Journal Article

RSK4 inhibition results in bypass of stress-induced and oncogene-induced senescence

Laura López-Vicente, Berta Pons, Laura Coch, Cristina Teixidó, Javier Hernández-Losa, Gemma Armengol and Santiago Ramon y Cajal

in Carcinogenesis

Volume 32, issue 4, pages 470-476
Published in print April 2011 | ISSN: 0143-3334
Published online January 2011 | e-ISSN: 1460-2180 | DOI: http://dx.doi.org/10.1093/carcin/bgr003
RSK4 inhibition results in bypass of stress-induced and oncogene-induced senescence

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p90 Ribosomal S6 kinase (RSK) 4 is a serine–threonine kinase that belongs to the p90RSK family. RSK4 has been proposed as a tumor suppressor gene, related with anti-invasive activity, inhibition of the RAS–mitogen-activated protein kinase (MAPK) pathway and induction of senescence. Despite the related findings, little is known about RSK4 effectors. In human tumors, RSK4 is downregulated even in some benign lesions, such as colon adenomas and breast papillomas, indicating that RSK4 inhibition could be an early event in cellular transformation. For cells to achieve immortality and transformation, it is believed that they must override senescence. In the present study, we found that when RSK4 is inhibited in vitro using short hairpin RNA technology, cells can bypass stress-induced senescence and oncogene-induced senescence: normal human fibroblasts grew following oxidative stress, induction of DNA damage and KRASV12 or BRAFE600 overexpression. To investigate the RSK4 effectors, we used short hairpin RNA or inhibitor molecules against major senescence mediators. We found that RSK4-induced senescence is mediated through p21, but is independent of p16, p38MAPKs and induction of reactive oxygen species, delimiting RSK4 signaling. These data support the importance of RSK4 for regulating senescence and indicate that downregulation of this kinase could be an important element in facilitating cell transformation.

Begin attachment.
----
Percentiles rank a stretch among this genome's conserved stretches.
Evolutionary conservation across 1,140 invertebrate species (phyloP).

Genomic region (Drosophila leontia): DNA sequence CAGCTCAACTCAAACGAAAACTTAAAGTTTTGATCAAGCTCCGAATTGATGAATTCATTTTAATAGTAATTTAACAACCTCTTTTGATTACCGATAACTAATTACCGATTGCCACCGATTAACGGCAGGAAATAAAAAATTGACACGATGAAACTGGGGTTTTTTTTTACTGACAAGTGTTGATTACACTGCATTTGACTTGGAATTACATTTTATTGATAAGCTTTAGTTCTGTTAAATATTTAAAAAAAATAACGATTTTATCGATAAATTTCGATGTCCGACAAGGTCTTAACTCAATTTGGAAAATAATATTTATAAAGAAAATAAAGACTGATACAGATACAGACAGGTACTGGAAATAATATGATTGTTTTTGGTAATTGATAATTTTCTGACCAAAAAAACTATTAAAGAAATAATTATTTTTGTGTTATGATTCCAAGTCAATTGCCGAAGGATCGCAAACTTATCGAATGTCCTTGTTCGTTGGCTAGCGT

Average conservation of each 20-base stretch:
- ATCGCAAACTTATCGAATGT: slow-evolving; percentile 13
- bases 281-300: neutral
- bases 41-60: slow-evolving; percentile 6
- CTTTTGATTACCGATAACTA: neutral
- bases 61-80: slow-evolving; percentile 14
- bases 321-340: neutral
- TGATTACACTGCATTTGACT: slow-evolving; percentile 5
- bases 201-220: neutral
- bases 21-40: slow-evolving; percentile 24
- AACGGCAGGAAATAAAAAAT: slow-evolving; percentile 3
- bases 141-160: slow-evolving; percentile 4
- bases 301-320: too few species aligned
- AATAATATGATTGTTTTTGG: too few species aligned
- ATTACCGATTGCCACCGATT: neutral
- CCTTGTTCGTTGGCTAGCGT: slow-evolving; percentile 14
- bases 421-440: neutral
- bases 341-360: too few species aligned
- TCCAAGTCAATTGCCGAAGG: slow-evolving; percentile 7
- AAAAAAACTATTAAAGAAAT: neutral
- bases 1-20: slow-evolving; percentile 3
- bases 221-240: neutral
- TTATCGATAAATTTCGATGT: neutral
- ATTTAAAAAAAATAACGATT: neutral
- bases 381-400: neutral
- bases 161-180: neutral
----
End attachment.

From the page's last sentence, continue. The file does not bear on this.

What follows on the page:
Journal Article.  5110 words.  Illustrated.

Subjects: Clinical Cytogenetics and Molecular Genetics

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